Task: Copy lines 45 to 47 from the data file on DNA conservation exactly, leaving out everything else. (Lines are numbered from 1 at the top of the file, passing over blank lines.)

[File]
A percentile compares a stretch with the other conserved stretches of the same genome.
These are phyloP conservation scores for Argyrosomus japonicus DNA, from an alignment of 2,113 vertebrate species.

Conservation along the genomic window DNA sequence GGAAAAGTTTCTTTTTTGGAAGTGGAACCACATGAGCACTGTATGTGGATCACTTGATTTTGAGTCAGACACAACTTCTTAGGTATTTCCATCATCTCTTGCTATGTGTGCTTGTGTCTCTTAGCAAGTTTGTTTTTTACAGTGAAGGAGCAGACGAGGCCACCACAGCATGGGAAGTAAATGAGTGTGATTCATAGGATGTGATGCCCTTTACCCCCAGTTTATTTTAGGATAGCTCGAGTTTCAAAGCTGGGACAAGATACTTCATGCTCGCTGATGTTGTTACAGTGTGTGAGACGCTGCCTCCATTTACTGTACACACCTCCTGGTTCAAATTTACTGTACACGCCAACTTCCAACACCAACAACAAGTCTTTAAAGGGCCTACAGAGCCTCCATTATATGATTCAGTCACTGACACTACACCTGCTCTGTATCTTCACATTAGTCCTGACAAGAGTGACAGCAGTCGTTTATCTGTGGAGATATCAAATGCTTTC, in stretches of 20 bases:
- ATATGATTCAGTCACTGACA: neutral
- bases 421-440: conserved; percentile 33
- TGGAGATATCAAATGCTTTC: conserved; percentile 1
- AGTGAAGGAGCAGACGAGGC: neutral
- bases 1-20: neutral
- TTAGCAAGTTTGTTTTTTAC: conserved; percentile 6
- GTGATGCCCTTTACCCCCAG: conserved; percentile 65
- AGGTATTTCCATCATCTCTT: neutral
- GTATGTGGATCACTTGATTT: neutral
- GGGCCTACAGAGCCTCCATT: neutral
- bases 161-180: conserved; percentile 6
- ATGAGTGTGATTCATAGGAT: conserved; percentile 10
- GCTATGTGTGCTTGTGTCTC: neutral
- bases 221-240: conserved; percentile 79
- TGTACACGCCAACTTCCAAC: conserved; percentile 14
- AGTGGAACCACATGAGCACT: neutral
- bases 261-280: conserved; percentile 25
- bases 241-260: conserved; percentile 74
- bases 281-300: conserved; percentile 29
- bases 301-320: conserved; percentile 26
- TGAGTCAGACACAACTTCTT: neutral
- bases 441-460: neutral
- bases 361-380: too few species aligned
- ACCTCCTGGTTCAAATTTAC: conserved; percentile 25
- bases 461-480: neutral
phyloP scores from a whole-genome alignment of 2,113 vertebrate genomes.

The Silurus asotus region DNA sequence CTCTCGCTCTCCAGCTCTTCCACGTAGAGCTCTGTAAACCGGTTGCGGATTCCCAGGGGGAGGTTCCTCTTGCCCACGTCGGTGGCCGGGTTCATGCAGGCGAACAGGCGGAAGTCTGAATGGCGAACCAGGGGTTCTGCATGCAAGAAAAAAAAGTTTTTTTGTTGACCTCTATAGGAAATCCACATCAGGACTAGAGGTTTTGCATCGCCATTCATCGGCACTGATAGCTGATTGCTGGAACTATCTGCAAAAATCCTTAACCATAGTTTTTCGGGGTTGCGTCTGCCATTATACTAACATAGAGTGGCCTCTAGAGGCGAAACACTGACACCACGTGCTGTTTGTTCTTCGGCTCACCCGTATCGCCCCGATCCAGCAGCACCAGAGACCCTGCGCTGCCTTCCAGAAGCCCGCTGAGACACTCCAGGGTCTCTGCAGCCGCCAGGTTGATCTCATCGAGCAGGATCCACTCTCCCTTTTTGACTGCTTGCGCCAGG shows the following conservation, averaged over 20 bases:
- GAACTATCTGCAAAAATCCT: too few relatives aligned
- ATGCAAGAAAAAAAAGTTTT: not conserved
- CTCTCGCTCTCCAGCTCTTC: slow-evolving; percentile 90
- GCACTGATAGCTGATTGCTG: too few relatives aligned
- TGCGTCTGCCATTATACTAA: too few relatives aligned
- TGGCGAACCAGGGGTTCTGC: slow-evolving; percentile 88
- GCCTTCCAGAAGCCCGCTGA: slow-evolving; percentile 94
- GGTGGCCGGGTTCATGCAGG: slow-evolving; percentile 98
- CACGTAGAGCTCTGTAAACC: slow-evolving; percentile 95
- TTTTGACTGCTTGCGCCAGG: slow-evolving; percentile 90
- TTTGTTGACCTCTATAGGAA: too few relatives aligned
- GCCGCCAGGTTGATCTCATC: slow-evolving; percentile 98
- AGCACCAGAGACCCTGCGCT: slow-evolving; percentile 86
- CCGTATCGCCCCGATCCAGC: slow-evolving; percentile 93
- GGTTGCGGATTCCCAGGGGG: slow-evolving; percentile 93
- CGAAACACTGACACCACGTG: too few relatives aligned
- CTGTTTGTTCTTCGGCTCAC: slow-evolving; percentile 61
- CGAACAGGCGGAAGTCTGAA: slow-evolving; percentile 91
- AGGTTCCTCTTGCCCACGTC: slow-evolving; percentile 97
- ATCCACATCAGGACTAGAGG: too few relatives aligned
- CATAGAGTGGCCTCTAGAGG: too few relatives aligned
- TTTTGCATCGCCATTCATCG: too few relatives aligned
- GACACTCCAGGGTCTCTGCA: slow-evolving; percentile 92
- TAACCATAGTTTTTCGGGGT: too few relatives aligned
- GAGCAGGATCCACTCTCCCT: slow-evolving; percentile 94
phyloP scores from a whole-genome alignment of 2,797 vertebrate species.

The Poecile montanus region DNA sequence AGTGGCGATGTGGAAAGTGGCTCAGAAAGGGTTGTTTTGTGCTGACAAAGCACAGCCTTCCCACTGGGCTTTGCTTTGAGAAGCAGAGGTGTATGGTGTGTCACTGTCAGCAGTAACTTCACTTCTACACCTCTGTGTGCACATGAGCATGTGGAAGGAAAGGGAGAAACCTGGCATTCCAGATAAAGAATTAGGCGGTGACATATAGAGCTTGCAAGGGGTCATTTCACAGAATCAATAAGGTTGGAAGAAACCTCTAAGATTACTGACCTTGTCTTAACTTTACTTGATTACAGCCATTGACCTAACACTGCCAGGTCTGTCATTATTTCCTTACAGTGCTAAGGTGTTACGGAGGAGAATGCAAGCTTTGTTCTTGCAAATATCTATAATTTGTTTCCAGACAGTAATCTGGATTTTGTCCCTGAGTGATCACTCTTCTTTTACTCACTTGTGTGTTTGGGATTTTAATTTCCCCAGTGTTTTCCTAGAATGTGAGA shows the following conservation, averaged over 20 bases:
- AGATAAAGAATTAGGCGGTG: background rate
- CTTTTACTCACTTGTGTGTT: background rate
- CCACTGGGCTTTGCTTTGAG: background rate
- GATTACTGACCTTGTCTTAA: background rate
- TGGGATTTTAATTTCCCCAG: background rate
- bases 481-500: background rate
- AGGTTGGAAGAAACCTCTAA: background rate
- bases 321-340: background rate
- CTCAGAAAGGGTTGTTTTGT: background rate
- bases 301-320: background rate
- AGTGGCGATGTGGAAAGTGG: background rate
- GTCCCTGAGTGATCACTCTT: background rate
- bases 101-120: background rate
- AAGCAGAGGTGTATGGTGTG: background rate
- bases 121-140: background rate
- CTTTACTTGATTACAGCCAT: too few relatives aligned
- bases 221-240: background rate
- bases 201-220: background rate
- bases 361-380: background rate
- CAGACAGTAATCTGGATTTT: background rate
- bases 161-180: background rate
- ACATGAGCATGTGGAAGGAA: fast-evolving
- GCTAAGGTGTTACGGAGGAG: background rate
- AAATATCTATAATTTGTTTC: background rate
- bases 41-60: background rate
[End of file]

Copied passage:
- GGTTGCGGATTCCCAGGGGG: slow-evolving; percentile 93
- CGAAACACTGACACCACGTG: too few relatives aligned
- CTGTTTGTTCTTCGGCTCAC: slow-evolving; percentile 61